On a gray, foggy morning outside a large Polish city, Zhenia (Alec Utgoff), a masseur from the East, enters the lives of the wealthy residents of a gated community. Using hypnotic, almost magical techniques to get a residence permit, he starts working. The well-to-do residents in their cookie-cutter homes seemingly have it all, but they all suffer from an inner sadness, some unexplained longing. The attractive and mysterious newcomer’s hands heal, and Zhenia’s eyes seem to penetrate their souls. To them, his Russian accent sounds like a song from the past, a memory of their seemingly safer childhoods. Read More »
On her latest assignment, a journalist for Elle immerses herself in a prostitution ring run by university students. Read More »
Jacek loves heavy metal, his girlfriend and his dog. His family, his small hometown, his fellow parishioners all see him as an amusing freak. Jacek works at the construction site of what it is supposed to become the tallest statue of Jesus in the world. When a severe accident disfigures him completely, all eyes turn to him as he undergoes the first facial transplant in the country. Read More »
A busy attorney, worried that his anorexic daughter Olga might try to harm herself, since she’s still grieving over her recently deceased mother, sends her to see a psychiatrist, Anna, who’s dealing with her own loss in an unusual way. Read More »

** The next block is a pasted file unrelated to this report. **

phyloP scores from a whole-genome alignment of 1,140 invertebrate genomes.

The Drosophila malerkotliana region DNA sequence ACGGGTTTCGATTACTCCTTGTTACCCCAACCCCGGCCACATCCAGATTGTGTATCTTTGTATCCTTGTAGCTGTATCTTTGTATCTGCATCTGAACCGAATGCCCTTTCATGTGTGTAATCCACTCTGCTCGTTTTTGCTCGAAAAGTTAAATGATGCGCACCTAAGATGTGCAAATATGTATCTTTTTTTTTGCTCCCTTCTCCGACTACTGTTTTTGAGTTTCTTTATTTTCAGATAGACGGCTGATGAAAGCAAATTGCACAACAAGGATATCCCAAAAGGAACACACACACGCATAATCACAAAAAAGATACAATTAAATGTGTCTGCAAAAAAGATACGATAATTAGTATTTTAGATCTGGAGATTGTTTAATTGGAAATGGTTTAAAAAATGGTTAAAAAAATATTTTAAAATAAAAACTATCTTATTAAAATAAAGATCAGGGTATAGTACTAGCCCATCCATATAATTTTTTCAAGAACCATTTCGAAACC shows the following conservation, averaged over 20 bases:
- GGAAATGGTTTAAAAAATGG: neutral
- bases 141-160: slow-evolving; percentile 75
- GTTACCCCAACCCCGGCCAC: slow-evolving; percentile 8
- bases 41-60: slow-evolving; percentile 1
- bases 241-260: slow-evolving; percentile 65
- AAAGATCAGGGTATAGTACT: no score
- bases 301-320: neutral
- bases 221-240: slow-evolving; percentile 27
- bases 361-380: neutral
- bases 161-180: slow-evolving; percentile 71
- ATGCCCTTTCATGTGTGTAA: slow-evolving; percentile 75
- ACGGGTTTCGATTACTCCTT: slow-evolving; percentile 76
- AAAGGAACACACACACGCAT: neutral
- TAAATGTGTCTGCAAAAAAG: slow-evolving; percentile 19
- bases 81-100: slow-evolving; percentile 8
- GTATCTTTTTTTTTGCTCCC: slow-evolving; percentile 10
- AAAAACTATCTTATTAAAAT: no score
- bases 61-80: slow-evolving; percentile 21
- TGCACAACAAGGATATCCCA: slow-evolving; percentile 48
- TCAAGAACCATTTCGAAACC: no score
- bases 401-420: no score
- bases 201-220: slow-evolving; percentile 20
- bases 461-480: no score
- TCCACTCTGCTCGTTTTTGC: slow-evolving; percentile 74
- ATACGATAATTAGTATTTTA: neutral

Polish writer-director Małgorzata Szumowska has created an interesting but massively preposterous and supercilious film, saucer-eyed on the subject of bought sex and students taking high-end escort work; it stars Juliette Binoche as Anne, a Paris magazine journalist writing an in-depth piece based on anonymous interviews with two young women, Charlotte (Anaïs Demoustier) and Alicja (Joanna Kulig. As they reveal the non-PC possibility that they are not necessarily demeaned by the work, Anne begins to question her own relationship. Like all movie journalists, her workload is quaintly imagined, and Binoche does some embarrassing “arguing with her editor on the phone” acting. The final dinner-party sequence is toe-curlingly predictable. That said, Elles has some sharp insights into the secrets and lies involved, and the acoustic guitar sing-along between one of the students and a pathetic client is a great scene.
Peter Bradshaw, Guardian Read More »